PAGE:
Detour to Md. has turned out fine

The Chesapeake may not seem an obvious stopover for the Volvo Ocean Race, but the area offers strong local organizations and an enthusiastic public


If you looked at a map of Earth and tried to plan a round-the-world ocean race, Baltimore might not seem an obvious place to stop. In fact, the route here looks a little like somebody made a wrong turn and dead-ended in Charm City.

Other cities around the world that play host to the 35,000-mile Volvo Ocean Race this year perch directly on the sea so that skippers don't need to pick their way through crab pots and miles of shallow water.

Nevertheless, this is the third straight time that the ocean racing yachts have made the 120-mile slog from the mouth of the Chesapeake Bay in Norfolk, Va., to Baltimore. The first boat drifted in Monday for a three-week stopover, kicking off an event that is expected to draw a half-million people to see the boats and to generate $52 million in economic activity. The only other U.S. port the boats will visit is New York City, for a two-day pit stop.

The reason the race came to Baltimore in the first place is a story of force of will by a small group of local sailors. The reason it stays is in part due to an organization that doesn't dissolve when the race is over and to proximity to a major population center that the race sponsors hope will absorb their branding.

"I would never say anyone has a lock on anything in regards to the Volvo Ocean Race," said Janet Baxter, the president of U.S. Sailing, the largest sailboat racing association in the country. "But it would be a question of `Why not Baltimore?'"

Putting the race somewhere else, she said, "really is a move. You've educated the public; you've educated the volunteers."

After every Volvo competition -- this year's race ends in June in Sweden -- the racetrack changes. Volvo management will look at sailing factors, such as how well the ports were equipped to handle the race, and nonrace factors, including media penetration and regional enthusiasm. Cities must bid for the race.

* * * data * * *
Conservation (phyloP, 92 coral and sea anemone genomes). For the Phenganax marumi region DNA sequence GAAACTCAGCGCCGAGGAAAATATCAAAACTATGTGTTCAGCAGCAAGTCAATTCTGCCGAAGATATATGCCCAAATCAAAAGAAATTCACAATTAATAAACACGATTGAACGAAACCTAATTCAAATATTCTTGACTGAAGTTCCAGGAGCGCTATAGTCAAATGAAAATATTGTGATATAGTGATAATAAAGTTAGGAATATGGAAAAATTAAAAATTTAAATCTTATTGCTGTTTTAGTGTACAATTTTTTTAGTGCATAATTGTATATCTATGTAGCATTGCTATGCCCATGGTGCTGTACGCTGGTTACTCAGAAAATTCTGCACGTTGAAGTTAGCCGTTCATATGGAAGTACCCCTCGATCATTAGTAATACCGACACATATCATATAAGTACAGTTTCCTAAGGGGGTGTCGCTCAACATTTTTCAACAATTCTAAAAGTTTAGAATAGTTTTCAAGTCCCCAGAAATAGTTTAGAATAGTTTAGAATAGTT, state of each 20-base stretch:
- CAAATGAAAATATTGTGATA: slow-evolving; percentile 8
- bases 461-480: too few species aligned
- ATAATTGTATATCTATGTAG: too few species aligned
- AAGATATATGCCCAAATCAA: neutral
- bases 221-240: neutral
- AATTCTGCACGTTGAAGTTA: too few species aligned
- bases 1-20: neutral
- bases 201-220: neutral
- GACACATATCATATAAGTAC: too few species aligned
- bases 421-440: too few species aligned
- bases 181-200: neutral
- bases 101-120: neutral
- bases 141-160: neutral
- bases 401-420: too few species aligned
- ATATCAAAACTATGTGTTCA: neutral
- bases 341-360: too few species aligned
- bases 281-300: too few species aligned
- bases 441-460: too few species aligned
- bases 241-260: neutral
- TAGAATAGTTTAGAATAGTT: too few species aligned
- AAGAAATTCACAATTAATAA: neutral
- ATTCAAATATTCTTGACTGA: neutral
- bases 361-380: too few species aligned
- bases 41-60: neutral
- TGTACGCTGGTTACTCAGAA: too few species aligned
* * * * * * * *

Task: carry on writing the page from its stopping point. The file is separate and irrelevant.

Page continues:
"Don't expect to hear for about a year," said Glenn Bourke, the chief executive officer of Ocean Race Chesapeake.

Nine-year campaign

The eight-month-long race has been sailed every four years since 1973. It is part of the Triple Crown of sailing; the other points are the Olympics and the America's Cup.

Other cities weren't picked for various reasons.

Newport, R.I., which bills itself as the "Sailing Capital of the World," was dismissed in part because of concerns about quirky spring weather. New York Harbor was saddled with security and cost concerns and, as with the city's 2012 Olympic bid, seemed to lack local enthusiasm. Charleston, S.C., while attractive for many reasons, didn't have the organizational know-how and financial underpinnings.

Baltimore and Annapolis won the right to be a stopover in 1997-1998 after a nine-year campaign by a small group of local sailors, including ESPN commentator Gary Jobson.

The lobbying campaign moved in starts and spurts, with the race management saying no to Baltimore in favor of Fort Lauderdale, Fla., in 1990.

"My read on it was they were unprepared to make a leap of faith and go up the Chesapeake," said Lee Tawney, a secretary of Ocean Race Chesapeake, the local organization in charge of the Maryland stop.

Jobson, an internationally known sailor who lives in Annapolis, spent the next couple of years quietly but persistently chatting with skippers and talking up the Chesapeake Bay. Also, the fan turnout in Fort Lauderdale wasn't what race organizers had hoped for.

So in 1994, after going to Fort Lauderdale for a second time, race executives renewed their interest in Baltimore, a historic port that was heavily promoting its revitalized waterfront. It also happened to be just up the Chesapeake from Annapolis, another "sailing capital."

"There was enthusiasm everywhere," Jobson said.

This time local businessman George Collins agreed to finance a local entry, Chessie Racing, and a deal was struck. And in 1998, an estimated half-million people came out to view the boats for what was then known as the Whitbread Round the World Race and to talk to sailors.

Although ownership of the race changed hands from an English brewery to a Swedish carmaker and no one stepped forward to fill Collins' shoes, the ability of Baltimore and Annapolis civic leaders to put on a good show with plenty of spectators helped ensure the region a second visit in 2001-2002. Despite a drop in attendance for the second visit, Volvo gave the nod for a third visit to Baltimore.

The Volvo Ocean Race's Baltimore stopover is a complicated endeavor. In a sense, there are two events going on at once -- the race (the boats arrived here from Brazil and leave here for New York, with an in-port race April 29 in the bay) and a sponsorship bonanza. On its own, either would be difficult to coordinate.

Once the boats arrive in Baltimore, huge cranes haul them from the water.

There has to be space for sail-makers and boat-builders to repair damage. There has to be a race village where sponsors can set up shop, and a place where people who don't follow sailing will gather.

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